Painters Eleven: The Wild Ones of Canadian Art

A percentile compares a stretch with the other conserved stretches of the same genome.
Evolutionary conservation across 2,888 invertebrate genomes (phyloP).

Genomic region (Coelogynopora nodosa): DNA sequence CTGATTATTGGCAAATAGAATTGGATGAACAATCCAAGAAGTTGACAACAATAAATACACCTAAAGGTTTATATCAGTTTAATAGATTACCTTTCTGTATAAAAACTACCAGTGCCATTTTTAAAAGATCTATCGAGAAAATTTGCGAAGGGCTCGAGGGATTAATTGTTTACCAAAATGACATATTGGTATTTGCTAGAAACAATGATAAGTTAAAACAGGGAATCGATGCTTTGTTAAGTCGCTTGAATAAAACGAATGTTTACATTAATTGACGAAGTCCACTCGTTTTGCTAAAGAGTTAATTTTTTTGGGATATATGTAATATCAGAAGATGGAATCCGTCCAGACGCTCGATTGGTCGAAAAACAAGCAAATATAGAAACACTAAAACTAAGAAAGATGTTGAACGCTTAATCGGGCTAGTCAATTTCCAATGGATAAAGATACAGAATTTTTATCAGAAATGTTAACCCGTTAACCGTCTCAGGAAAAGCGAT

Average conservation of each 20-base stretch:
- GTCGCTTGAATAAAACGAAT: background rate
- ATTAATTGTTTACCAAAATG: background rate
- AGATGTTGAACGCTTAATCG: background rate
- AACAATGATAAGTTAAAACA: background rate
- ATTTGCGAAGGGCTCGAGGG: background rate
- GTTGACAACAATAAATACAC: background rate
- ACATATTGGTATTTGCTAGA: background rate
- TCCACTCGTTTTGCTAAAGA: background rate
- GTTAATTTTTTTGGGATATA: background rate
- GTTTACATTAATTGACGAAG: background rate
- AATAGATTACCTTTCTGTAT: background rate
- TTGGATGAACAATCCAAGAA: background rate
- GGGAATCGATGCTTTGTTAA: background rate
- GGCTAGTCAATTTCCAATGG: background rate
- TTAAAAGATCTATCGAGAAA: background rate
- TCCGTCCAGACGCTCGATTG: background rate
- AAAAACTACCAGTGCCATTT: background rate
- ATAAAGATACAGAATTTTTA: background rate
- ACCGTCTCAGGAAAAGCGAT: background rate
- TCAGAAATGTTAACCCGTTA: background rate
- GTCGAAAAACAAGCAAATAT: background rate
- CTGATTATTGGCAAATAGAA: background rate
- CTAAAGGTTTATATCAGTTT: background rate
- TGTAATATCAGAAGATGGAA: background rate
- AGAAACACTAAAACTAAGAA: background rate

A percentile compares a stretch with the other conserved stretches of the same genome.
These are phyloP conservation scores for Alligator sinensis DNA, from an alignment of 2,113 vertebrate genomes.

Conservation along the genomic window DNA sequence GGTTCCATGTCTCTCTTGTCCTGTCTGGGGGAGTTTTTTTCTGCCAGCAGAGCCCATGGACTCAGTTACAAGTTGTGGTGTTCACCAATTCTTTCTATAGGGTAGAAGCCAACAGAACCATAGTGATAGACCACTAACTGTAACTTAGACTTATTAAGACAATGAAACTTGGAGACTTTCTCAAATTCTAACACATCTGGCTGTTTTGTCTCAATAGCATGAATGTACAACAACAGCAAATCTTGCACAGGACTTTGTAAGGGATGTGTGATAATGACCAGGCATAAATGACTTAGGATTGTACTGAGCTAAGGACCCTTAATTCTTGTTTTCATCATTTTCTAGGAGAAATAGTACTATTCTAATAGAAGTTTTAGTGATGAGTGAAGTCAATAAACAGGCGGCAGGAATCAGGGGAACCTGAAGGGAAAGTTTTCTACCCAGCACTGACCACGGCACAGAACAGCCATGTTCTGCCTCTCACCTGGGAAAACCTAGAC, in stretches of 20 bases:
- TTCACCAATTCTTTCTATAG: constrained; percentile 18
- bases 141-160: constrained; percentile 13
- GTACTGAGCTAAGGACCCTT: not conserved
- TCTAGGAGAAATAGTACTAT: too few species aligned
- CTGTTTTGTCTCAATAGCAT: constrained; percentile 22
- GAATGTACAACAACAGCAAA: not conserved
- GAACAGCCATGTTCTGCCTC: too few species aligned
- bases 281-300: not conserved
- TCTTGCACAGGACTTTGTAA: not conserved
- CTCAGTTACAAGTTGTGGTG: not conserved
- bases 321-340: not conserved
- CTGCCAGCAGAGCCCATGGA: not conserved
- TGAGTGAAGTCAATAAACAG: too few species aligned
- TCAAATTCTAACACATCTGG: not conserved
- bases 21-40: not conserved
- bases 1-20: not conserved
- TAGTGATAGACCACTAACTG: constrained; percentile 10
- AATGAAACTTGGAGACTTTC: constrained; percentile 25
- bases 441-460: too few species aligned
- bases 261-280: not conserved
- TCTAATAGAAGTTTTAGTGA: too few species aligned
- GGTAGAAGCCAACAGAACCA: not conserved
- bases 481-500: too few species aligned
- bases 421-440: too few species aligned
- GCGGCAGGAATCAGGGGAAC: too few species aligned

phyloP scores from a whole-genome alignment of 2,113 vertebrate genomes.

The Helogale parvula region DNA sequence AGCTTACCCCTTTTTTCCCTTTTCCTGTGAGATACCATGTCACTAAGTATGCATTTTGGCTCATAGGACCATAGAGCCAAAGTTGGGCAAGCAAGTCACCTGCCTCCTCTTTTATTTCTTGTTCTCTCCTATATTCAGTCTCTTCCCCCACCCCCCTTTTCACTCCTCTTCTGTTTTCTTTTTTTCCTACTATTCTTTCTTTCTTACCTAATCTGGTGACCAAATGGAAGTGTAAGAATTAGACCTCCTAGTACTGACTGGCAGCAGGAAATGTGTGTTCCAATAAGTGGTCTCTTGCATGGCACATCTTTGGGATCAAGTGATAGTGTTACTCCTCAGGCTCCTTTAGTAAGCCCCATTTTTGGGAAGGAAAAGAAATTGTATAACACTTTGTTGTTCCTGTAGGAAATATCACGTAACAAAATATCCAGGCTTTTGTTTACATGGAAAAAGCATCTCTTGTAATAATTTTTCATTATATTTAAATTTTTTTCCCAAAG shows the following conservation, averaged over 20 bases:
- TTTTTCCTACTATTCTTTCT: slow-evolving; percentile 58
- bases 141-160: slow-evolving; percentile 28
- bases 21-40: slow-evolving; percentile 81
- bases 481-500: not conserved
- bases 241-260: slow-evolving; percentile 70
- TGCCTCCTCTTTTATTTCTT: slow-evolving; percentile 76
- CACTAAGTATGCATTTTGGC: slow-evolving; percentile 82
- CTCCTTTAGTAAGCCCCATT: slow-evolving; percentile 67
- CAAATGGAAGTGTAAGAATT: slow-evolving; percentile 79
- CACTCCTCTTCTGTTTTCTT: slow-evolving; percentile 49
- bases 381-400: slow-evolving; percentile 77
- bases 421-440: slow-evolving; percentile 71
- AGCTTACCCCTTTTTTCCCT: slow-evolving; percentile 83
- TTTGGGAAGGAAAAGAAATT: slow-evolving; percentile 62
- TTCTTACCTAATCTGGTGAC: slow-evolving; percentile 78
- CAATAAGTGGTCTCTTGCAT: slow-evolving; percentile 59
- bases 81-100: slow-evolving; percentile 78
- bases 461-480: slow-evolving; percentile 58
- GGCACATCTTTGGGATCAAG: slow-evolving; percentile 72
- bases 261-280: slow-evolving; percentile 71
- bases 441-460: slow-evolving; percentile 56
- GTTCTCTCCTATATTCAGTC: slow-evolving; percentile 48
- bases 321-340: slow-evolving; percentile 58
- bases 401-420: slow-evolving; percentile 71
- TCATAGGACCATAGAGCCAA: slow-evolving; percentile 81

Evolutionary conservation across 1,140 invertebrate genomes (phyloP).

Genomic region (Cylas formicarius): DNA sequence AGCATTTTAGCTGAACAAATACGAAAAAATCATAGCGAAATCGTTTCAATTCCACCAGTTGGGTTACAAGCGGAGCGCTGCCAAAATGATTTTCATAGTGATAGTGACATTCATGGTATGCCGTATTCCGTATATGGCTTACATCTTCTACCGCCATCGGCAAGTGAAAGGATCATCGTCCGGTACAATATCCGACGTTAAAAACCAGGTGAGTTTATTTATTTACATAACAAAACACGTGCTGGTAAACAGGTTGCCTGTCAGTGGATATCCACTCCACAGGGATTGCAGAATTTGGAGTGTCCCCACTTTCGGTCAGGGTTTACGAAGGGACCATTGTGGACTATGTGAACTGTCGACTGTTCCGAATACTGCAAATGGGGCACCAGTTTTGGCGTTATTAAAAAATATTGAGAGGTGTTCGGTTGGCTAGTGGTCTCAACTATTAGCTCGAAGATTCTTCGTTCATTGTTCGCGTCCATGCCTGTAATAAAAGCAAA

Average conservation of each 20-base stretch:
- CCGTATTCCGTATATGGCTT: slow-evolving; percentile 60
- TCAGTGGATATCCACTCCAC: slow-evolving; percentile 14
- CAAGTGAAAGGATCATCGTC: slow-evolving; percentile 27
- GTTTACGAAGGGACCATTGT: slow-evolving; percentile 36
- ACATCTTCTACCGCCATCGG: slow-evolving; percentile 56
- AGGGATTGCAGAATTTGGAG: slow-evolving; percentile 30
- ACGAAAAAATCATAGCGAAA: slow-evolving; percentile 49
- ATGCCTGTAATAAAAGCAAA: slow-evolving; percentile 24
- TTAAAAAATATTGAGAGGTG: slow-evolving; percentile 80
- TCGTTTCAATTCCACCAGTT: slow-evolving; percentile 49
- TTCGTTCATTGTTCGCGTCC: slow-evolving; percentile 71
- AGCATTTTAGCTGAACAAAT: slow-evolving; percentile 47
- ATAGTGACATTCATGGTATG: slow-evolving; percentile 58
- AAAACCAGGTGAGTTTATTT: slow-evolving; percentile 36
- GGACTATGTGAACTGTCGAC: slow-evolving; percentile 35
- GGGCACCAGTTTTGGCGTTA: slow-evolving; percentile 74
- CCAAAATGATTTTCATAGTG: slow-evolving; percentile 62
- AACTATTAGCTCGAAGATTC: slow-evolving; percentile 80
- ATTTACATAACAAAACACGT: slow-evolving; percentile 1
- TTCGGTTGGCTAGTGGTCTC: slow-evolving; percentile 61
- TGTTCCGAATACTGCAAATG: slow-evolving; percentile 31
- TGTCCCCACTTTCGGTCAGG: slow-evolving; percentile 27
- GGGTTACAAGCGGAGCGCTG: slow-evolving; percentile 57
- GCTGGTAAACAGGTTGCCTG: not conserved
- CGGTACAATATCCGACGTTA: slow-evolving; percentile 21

Eleven Abstract Expressionist artists banded together in 1953 to break through the barricades of traditional art at a time when Canadian and European landscapes were about the only paintings collectors were buying. Hungry for recognition, raging against the art establishment that was shutting them out, they decided to form Painters Eleven, expecting they would gain attention as a group, rather than going solo. Following their first group exhibition in February 1954, the public response echoed the sentiments that Abstract Expressionism had elicited worldwide-largely mockery and bewilderment. Nevertheless, the exhibition attracted wide public interest, and after two or three more Painters Eleven exhibitions, the criticism transformed to a crescendo of acclaim from critics and collectors alike. Although the group disbanded in 1960, many of the Painters Eleven became icons of Canadian contemporary art. Their dynamic works are held in Canada's main public art galleries and in prestigious galleries around the world and are still avidly sought after by public institutions and private and corporate art collectors. Expertly researched by Iris Nowell, an acclaimed biographer with extensive knowledge of the Canadian art world, and featuring more than 290 full-colour reproductions, Painters Eleven brings readers and art lovers face to face with one of Canada's most exciting periods of art history.